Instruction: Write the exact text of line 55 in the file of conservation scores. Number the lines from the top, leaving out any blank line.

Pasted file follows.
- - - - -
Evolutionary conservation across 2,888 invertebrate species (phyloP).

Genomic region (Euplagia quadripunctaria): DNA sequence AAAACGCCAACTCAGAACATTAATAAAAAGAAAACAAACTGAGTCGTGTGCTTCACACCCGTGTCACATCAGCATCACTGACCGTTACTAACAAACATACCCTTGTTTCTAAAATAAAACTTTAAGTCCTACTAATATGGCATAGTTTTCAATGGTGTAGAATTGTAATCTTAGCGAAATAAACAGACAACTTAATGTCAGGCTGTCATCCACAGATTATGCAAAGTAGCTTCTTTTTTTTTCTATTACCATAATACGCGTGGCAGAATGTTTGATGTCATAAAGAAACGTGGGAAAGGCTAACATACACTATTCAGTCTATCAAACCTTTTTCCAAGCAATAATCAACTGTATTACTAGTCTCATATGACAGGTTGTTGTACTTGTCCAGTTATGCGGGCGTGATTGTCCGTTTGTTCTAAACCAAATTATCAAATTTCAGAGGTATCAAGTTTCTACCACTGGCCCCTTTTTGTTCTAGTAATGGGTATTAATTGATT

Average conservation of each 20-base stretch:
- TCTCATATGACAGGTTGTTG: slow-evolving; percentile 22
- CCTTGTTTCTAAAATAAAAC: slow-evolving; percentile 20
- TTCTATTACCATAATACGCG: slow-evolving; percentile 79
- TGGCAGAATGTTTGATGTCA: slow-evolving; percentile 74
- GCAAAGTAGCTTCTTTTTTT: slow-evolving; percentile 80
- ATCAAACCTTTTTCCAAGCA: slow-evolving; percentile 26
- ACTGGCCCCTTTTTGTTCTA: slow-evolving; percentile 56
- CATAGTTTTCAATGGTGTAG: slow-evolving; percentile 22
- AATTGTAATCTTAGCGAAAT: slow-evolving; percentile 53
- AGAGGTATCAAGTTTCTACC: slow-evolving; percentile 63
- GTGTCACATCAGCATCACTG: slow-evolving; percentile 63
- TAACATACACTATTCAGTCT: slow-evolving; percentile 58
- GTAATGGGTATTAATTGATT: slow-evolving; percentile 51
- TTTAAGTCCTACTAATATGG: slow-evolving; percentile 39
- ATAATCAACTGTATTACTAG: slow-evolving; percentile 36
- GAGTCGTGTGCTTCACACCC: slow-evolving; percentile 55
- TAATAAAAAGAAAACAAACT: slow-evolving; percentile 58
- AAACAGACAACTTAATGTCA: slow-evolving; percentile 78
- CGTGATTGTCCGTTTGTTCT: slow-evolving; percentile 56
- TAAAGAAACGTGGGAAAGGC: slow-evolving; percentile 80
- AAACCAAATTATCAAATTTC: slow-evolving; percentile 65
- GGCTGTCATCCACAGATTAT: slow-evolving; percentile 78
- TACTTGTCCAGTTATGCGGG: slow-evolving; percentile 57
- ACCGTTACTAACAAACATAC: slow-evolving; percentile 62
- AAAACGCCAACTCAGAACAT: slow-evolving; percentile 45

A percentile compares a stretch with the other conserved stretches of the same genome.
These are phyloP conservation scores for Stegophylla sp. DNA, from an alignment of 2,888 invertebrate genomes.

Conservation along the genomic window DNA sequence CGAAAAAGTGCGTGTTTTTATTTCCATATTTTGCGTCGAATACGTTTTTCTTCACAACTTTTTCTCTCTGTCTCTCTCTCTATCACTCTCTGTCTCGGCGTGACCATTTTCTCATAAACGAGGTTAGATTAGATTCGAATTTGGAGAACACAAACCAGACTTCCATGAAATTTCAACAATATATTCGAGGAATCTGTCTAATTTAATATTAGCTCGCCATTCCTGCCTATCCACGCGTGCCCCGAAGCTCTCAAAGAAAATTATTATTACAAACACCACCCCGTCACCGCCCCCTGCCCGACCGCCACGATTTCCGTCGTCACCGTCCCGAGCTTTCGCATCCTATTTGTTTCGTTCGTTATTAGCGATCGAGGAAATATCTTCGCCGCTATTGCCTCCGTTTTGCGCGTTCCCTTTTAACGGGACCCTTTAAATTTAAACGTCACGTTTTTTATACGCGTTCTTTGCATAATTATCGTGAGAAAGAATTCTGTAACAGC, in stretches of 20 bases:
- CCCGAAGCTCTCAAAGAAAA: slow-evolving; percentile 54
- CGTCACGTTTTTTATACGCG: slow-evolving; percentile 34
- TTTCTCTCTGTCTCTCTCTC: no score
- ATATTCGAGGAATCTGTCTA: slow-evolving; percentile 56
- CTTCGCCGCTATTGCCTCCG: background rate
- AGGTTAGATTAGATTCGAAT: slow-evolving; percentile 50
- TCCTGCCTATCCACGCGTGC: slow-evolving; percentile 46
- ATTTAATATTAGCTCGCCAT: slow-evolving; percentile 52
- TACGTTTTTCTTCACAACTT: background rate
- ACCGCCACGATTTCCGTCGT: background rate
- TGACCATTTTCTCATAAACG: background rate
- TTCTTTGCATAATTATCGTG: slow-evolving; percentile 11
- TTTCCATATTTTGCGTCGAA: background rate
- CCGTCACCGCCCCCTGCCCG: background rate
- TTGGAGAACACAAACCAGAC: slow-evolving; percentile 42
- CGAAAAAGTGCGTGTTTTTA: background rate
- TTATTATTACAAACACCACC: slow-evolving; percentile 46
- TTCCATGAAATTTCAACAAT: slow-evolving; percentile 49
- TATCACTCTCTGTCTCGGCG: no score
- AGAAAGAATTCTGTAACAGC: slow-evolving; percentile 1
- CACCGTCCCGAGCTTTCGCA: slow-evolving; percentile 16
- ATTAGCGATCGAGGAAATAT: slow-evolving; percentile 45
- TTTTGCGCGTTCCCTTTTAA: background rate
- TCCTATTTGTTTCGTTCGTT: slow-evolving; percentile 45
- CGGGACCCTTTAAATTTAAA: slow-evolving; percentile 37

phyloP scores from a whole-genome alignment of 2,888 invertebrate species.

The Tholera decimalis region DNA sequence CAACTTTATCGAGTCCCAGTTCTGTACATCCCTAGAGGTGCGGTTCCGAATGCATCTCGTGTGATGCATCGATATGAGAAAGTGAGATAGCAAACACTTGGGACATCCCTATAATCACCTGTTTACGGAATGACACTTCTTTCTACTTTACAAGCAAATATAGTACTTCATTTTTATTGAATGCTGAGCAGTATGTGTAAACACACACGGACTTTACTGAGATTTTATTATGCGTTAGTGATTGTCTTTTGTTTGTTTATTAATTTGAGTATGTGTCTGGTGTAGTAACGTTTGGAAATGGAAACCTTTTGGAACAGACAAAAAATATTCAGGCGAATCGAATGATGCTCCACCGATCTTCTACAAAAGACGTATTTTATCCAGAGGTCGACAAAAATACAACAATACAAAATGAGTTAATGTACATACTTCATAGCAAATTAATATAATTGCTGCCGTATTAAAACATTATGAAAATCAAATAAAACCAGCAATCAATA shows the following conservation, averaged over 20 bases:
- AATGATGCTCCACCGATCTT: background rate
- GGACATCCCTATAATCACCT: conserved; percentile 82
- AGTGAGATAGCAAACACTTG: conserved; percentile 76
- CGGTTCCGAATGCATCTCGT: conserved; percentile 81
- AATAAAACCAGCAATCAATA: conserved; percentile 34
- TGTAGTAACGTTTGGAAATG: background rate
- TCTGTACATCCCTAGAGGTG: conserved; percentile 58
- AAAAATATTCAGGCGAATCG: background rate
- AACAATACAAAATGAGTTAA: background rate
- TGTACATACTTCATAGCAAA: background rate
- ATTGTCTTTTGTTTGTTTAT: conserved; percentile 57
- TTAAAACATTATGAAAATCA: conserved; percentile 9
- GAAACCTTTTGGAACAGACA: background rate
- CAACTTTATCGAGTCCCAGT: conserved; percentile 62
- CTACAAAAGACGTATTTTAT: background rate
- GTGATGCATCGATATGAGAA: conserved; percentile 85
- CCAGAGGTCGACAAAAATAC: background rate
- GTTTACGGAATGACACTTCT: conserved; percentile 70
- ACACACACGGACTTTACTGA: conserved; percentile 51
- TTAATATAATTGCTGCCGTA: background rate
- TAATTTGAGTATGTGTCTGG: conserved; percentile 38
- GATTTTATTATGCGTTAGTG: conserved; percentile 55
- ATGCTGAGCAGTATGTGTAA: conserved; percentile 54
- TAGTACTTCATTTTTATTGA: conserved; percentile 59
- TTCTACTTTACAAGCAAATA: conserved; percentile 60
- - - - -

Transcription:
- TCCTATTTGTTTCGTTCGTT: slow-evolving; percentile 45